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Ruminating on my next move

November 30th, 2014 at 11:36 pm

While I am still acutely aware of how grateful I am with my new job and all that it provides, Sunday night thinking of Monday makes me go "blah."

The next few weeks will bring a few office Xmas parties that I'll be expected to attend, with the requisite Secret Santa gift exchanges with people from other office locations whom I hardly know. I could care less, really, and going to parties I'd rather just skip introduces a degree of stress in my life I wish I could avoid.

NPR had a great series of interviews this afternoon with people who chose to test their personal physical endurance by rowing across the Atlantic Ocean (a woman) and the French guy who walked a high wire across the Twin Towers in NYC years back.

The French man was very interesting to listen to; asked why he did it, he mentioned something about wanting to do something more important and meaningful with his life than feathering his own nest. The woman rower said that although she was petrified with fear the first 2 weeks of rowing alone, with no backup, what kept her going was realizing she was even more afraid of having to return to work in a little cubicle.

The first comment made me wince, the second one made me laugh. They both hit home. Sometimes I feel that my only goal for a long time has been amassing enough savings so that I can retire "early" from work.

My conundrum for years has been that either I'm working and I have "no time" to do the things I want to do, or I'm unemployed and have "no money" to do the things I want to do.

I think it was Monkey Mama who once spoke about the importance of balancing saving for the future with enjoying life now. I need to follow that advice better.

I'm at that point where I'm assessing my life in its entirety, and the ugly truth is, I do feel it lacks purpose. Unlike most people, I can't say I raised a fine human being. And I've worked mostly for private, profitable companies where the bottom line is how much money is made, not making the world a better place.

In my own defense, feeling "secure" has probably been more important to me than many. Due to divorce and multiple moves before I turned 10, I have to say my childhood was very unstable and insecure. We lived in more than one scummy apartment complex; I remember as a kid seeing rats swimming in the stagnant lagoon separated from our apartment building only by a chain link fence.

And although my mother claims not to remember it, I very much remember being told to use no more than 4 squares of toilet paper at a time, and to not drink so much milk, because we didn't have a lot of money.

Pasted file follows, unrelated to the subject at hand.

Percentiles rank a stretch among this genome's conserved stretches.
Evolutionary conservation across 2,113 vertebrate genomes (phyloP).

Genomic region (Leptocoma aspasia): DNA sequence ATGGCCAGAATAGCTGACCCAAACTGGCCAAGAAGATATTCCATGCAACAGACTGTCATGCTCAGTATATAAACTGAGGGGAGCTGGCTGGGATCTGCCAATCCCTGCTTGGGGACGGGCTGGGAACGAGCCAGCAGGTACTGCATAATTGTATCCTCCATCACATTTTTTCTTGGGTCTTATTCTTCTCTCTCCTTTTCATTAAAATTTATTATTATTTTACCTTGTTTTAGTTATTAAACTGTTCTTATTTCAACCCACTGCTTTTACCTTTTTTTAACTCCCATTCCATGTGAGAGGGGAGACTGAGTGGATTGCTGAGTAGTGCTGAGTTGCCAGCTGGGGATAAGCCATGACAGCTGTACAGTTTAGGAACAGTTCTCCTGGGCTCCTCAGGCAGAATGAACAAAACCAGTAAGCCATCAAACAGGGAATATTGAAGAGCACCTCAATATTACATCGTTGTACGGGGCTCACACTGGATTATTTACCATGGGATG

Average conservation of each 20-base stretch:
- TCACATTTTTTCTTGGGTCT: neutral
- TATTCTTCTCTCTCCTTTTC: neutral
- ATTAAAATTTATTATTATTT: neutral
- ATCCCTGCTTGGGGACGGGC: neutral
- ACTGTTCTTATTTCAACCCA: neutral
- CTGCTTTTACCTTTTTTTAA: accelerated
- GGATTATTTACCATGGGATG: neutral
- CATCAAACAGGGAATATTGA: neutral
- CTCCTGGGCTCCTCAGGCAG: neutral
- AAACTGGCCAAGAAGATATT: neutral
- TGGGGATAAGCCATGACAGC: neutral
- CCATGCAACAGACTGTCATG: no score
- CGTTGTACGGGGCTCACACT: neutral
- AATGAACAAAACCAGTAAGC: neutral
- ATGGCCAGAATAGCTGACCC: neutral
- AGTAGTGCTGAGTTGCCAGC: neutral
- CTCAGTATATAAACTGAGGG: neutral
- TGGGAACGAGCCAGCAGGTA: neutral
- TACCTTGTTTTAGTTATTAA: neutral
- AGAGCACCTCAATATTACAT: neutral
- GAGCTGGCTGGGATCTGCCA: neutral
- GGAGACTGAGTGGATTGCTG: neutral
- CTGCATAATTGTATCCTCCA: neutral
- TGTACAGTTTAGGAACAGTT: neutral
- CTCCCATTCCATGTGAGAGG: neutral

Perhaps it's been an internalized determination not to live in squalid surroundings and, seeing my own mother's marriages disintegrate, not to depend on anyone else, that's made financial security a pretty big priority for many years.

But I'm getting close enough to reaching my financial goals to see I need other things to focus on. Paying off the mortgage in 2012 was a biggie, and I imagine reaching $1 million in assets a few years from now will also be huge, but after the initial euphoria, what then? I mean, it's not the kind of thing I can go around shouting from the rooftops anyway.

Volunteer work might be part of the answer. I've volunteered in the past for animal organizations and a food pantry. I always have to fight my natural introvert tendencies to get involved, and truth be told, I can be perfectly content to watch movies or do a crossword puzzle, alone.

But I hate committees and meetings, and would rather be DOING something positive. I remember one animal shelter where I volunteered to write an article for the newsletter and I pitched my idea for a story about how destructive to local bird life (not to mention other critters) domesticated house cats can be when allowed to roam free, and the dangers posed by texting drivers, coyotes, dogs, etc.

The woman running the show asked me for an "outline" of my article in advance, and I told her I don't work from outlines. So then she had a long phone conversation with me where she attempted to learn what my "approach" was going to be and how exactly it would be written. She made me feel like i was in the 3rd grade. She was a very controlling person and wanted to vet everything, right down to how I wrote the story. It was a great way to disenfranchise a volunteer. She might as well have written it herself if she didn't trust another person to do it. In the end, I wrote it and it was published, but I never volunteered again for that group.